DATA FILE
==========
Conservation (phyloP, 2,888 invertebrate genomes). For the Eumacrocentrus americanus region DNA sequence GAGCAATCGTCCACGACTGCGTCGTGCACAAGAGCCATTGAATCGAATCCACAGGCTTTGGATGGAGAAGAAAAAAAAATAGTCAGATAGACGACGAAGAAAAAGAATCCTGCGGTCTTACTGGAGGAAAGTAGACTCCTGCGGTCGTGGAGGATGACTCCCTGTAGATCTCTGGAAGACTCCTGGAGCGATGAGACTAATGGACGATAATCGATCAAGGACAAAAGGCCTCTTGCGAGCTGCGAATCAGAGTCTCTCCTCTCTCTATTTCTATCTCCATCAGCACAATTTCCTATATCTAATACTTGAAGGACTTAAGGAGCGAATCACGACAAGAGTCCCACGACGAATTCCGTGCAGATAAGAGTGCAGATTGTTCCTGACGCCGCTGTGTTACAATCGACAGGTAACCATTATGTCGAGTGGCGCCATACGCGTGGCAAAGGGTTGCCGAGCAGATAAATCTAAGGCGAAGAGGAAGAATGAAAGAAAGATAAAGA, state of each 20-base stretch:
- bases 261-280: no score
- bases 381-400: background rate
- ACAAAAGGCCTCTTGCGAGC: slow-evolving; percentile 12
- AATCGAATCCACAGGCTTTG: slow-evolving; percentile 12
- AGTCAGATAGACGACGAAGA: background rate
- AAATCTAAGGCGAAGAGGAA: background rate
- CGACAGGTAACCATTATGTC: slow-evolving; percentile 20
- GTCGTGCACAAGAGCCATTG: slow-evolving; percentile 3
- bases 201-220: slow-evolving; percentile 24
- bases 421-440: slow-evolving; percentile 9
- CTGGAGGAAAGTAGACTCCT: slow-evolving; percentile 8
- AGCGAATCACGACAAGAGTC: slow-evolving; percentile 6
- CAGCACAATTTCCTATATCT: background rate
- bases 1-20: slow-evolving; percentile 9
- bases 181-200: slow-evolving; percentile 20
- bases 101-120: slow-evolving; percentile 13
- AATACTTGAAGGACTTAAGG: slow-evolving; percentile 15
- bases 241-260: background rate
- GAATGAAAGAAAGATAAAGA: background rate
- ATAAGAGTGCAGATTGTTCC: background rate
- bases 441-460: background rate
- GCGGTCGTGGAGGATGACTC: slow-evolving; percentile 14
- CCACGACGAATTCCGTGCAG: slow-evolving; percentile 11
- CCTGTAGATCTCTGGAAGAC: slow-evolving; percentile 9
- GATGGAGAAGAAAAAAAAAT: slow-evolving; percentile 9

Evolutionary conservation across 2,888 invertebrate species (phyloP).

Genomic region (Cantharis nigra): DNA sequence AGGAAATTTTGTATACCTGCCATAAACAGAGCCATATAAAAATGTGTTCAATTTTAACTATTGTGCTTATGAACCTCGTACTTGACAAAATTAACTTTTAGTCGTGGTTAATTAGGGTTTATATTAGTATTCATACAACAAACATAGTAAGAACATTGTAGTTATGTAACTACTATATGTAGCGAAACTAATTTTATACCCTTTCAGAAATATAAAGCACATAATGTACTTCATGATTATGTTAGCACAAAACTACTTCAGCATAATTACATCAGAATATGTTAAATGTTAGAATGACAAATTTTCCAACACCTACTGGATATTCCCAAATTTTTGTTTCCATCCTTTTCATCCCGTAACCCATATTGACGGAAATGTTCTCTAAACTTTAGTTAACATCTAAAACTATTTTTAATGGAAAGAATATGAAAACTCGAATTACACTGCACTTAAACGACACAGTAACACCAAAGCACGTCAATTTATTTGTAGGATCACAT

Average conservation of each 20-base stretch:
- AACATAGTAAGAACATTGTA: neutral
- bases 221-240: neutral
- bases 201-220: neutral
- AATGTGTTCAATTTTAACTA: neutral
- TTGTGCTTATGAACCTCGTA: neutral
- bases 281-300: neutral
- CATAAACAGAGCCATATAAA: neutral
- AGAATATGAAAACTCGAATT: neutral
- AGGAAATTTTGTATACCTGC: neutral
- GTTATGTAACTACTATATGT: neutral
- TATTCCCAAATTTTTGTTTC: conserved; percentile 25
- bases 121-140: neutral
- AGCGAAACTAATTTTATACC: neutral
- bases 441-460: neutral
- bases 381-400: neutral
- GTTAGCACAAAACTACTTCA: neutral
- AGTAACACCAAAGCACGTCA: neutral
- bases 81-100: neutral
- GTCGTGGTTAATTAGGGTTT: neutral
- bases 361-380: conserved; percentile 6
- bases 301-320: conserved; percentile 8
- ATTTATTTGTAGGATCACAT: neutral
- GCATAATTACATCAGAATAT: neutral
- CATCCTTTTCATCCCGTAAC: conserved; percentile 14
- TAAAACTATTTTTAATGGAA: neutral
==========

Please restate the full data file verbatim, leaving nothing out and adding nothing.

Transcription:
Conservation (phyloP, 2,888 invertebrate genomes). For the Eumacrocentrus americanus region DNA sequence GAGCAATCGTCCACGACTGCGTCGTGCACAAGAGCCATTGAATCGAATCCACAGGCTTTGGATGGAGAAGAAAAAAAAATAGTCAGATAGACGACGAAGAAAAAGAATCCTGCGGTCTTACTGGAGGAAAGTAGACTCCTGCGGTCGTGGAGGATGACTCCCTGTAGATCTCTGGAAGACTCCTGGAGCGATGAGACTAATGGACGATAATCGATCAAGGACAAAAGGCCTCTTGCGAGCTGCGAATCAGAGTCTCTCCTCTCTCTATTTCTATCTCCATCAGCACAATTTCCTATATCTAATACTTGAAGGACTTAAGGAGCGAATCACGACAAGAGTCCCACGACGAATTCCGTGCAGATAAGAGTGCAGATTGTTCCTGACGCCGCTGTGTTACAATCGACAGGTAACCATTATGTCGAGTGGCGCCATACGCGTGGCAAAGGGTTGCCGAGCAGATAAATCTAAGGCGAAGAGGAAGAATGAAAGAAAGATAAAGA, state of each 20-base stretch:
- bases 261-280: no score
- bases 381-400: background rate
- ACAAAAGGCCTCTTGCGAGC: slow-evolving; percentile 12
- AATCGAATCCACAGGCTTTG: slow-evolving; percentile 12
- AGTCAGATAGACGACGAAGA: background rate
- AAATCTAAGGCGAAGAGGAA: background rate
- CGACAGGTAACCATTATGTC: slow-evolving; percentile 20
- GTCGTGCACAAGAGCCATTG: slow-evolving; percentile 3
- bases 201-220: slow-evolving; percentile 24
- bases 421-440: slow-evolving; percentile 9
- CTGGAGGAAAGTAGACTCCT: slow-evolving; percentile 8
- AGCGAATCACGACAAGAGTC: slow-evolving; percentile 6
- CAGCACAATTTCCTATATCT: background rate
- bases 1-20: slow-evolving; percentile 9
- bases 181-200: slow-evolving; percentile 20
- bases 101-120: slow-evolving; percentile 13
- AATACTTGAAGGACTTAAGG: slow-evolving; percentile 15
- bases 241-260: background rate
- GAATGAAAGAAAGATAAAGA: background rate
- ATAAGAGTGCAGATTGTTCC: background rate
- bases 441-460: background rate
- GCGGTCGTGGAGGATGACTC: slow-evolving; percentile 14
- CCACGACGAATTCCGTGCAG: slow-evolving; percentile 11
- CCTGTAGATCTCTGGAAGAC: slow-evolving; percentile 9
- GATGGAGAAGAAAAAAAAAT: slow-evolving; percentile 9

Evolutionary conservation across 2,888 invertebrate species (phyloP).

Genomic region (Cantharis nigra): DNA sequence AGGAAATTTTGTATACCTGCCATAAACAGAGCCATATAAAAATGTGTTCAATTTTAACTATTGTGCTTATGAACCTCGTACTTGACAAAATTAACTTTTAGTCGTGGTTAATTAGGGTTTATATTAGTATTCATACAACAAACATAGTAAGAACATTGTAGTTATGTAACTACTATATGTAGCGAAACTAATTTTATACCCTTTCAGAAATATAAAGCACATAATGTACTTCATGATTATGTTAGCACAAAACTACTTCAGCATAATTACATCAGAATATGTTAAATGTTAGAATGACAAATTTTCCAACACCTACTGGATATTCCCAAATTTTTGTTTCCATCCTTTTCATCCCGTAACCCATATTGACGGAAATGTTCTCTAAACTTTAGTTAACATCTAAAACTATTTTTAATGGAAAGAATATGAAAACTCGAATTACACTGCACTTAAACGACACAGTAACACCAAAGCACGTCAATTTATTTGTAGGATCACAT

Average conservation of each 20-base stretch:
- AACATAGTAAGAACATTGTA: neutral
- bases 221-240: neutral
- bases 201-220: neutral
- AATGTGTTCAATTTTAACTA: neutral
- TTGTGCTTATGAACCTCGTA: neutral
- bases 281-300: neutral
- CATAAACAGAGCCATATAAA: neutral
- AGAATATGAAAACTCGAATT: neutral
- AGGAAATTTTGTATACCTGC: neutral
- GTTATGTAACTACTATATGT: neutral
- TATTCCCAAATTTTTGTTTC: conserved; percentile 25
- bases 121-140: neutral
- AGCGAAACTAATTTTATACC: neutral
- bases 441-460: neutral
- bases 381-400: neutral
- GTTAGCACAAAACTACTTCA: neutral
- AGTAACACCAAAGCACGTCA: neutral
- bases 81-100: neutral
- GTCGTGGTTAATTAGGGTTT: neutral
- bases 361-380: conserved; percentile 6
- bases 301-320: conserved; percentile 8
- ATTTATTTGTAGGATCACAT: neutral
- GCATAATTACATCAGAATAT: neutral
- CATCCTTTTCATCCCGTAAC: conserved; percentile 14
- TAAAACTATTTTTAATGGAA: neutral